It's time for some American Democracy 101. Every election cycle, it frustrates me to no end that most news outlets spend an inordinate amount of time talking about the latest polls without explaining the significance those polls actually have on the outcome of a presidential election that isn't truly decided by the voters. My Halloween wish this year was for someone to explain the electoral college to me, and Twin Cities journalist Frank Bures has obliged*.
This piece has actually been around since 2000, but I think it's a nice explanation of what the electoral college is, where it comes from, and why it's going to matter to you tonight.
The only votes that count in this election will be cast in mid-December by the 538 members of the electoral college. That's who you and I will vote for on November 7: electors for Bush or electors for Gore, and their votes are the currency of presidential politics. Each state gets as many electors as it has representatives and senators. In all but two states, the winning party takes all the state's electoral votes.
...At first, in several states, there was no popular presidential vote. For decades after 1787, in states like Delaware, New York, and Georgia, the legislatures chose the electors. In South Carolina, there was no popular vote for the chief executive until 1860. But today, party loyalty prevents electors from acting as the free agents envisioned by the founders. In 99% of the cases, the electoral vote is a formality.
...Electors tend to be either ordinary people—teachers, carpenters, middle managers, retirees, and lawyers' or party activists sent to the state capital for half an hour of raw power. Some, like Marc Abrams, a 1996 Oregon elector I talked to in the course of researching this article" are blasé about choosing the most powerful man on earth. They voted in a room in the Capitol basement. It took about twenty minutes, and hardly anyone noticed they were there. When I asked Abrams how it felt, he said, "It was sorta cool. "
Read the full story at Byliner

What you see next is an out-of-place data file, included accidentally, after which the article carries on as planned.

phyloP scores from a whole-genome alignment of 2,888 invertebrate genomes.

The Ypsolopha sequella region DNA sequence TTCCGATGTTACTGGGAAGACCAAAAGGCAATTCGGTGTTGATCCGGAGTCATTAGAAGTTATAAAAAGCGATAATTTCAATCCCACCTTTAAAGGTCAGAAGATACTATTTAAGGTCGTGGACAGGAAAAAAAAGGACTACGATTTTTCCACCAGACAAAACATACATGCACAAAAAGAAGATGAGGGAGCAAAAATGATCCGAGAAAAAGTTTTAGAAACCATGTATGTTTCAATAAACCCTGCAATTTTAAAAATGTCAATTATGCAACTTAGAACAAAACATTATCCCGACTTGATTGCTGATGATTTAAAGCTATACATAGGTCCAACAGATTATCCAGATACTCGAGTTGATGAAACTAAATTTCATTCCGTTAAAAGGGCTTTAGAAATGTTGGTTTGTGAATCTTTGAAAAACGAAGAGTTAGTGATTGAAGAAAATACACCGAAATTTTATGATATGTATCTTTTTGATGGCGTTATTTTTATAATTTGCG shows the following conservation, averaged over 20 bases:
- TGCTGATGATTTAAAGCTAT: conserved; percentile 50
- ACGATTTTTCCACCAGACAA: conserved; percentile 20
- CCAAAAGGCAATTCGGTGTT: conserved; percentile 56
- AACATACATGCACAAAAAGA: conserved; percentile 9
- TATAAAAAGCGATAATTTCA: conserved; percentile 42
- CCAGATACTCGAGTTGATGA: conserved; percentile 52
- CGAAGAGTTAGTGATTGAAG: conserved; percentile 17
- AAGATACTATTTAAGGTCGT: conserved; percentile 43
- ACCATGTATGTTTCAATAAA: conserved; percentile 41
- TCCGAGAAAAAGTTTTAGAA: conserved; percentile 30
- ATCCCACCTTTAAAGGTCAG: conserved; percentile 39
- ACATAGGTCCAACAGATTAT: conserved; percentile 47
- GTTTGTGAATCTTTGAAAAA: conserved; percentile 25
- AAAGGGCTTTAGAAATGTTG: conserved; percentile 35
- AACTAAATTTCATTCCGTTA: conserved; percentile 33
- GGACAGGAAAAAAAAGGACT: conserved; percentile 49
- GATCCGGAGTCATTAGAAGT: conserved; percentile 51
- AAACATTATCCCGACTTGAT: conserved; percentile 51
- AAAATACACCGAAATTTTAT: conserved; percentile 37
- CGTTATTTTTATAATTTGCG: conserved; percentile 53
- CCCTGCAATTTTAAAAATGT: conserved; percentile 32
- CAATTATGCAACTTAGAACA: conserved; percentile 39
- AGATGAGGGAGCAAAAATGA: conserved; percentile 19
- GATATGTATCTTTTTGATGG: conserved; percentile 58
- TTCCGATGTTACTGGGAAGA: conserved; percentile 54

*Of course, I also wished for all the children of the world to join hands and sing together in the spirit of harmony and peace. And for a million dollars to be placed, in my name, in a Swiss bank account.
Image: doris day, a Creative Commons Attribution (2.0) image from velvettangerine's photostream
U.S. officials are investigating online security attacks that targeted reporters at The New York Times in Moscow. A U.S. official said Tuesday that the Times was among various U.S. news organizations targeted. CNN was first to report the story, and the Times has since confirmed and corrected some details.
Amid continued weak polling, millionaire presidential candidate Donald Trump has canceled forthcoming rallies and events in Colorado, Nevada and Oregon. He’ll still be attending fundraisers, reports Eliza Collins. Trump was originally scheduled to make a speech on immigration in Denver on Thursday, but according to The Denver Post the speech has been postponed. The campaign […]
Dan Bongino is a former secret serviceman running for office in Florida. In a tweet, he suggested that coverage of his backers in Naples Daily News was “propaganda.” .@ArekSarkissian @ndn also,my campaign is full of passionate small donors who despise papers like the @ndn & the propagandists working there— Dan Bongino (@dbongino) August 21, 2016 […]
If you’re looking to earn a top salary in the tech industry, there’s no better career than coding. However, sometimes the hardest part of entering this career path is knowing where to begin.We took the Complete Web Developer Course because it took that decision out of our hands. This course teaches beginner-friendly coding languages that will also help land an immediate […]
To be a Pokémon master, you’ll need a phone that won’t constantly die on you. Because nothing is worse than seeing the screen go black right as you’ve finally found the Charizard of your dreams.That’s why we’re so excited about the LinearFlux PokeCharger Portable Battery ($39.99). With its 3.0 Amp HyperCharging technology, this slim battery will […]
The tech industry is constantly innovating, and in order to stay competitive, you’ll need to keep up. The Programming Into the Future Bundle was created to teach you the skills employers are looking for at this very moment, including in-demand coding languages like Google Go.The bundle of courses includes instruction on a range of innovative tools that advanced coders […]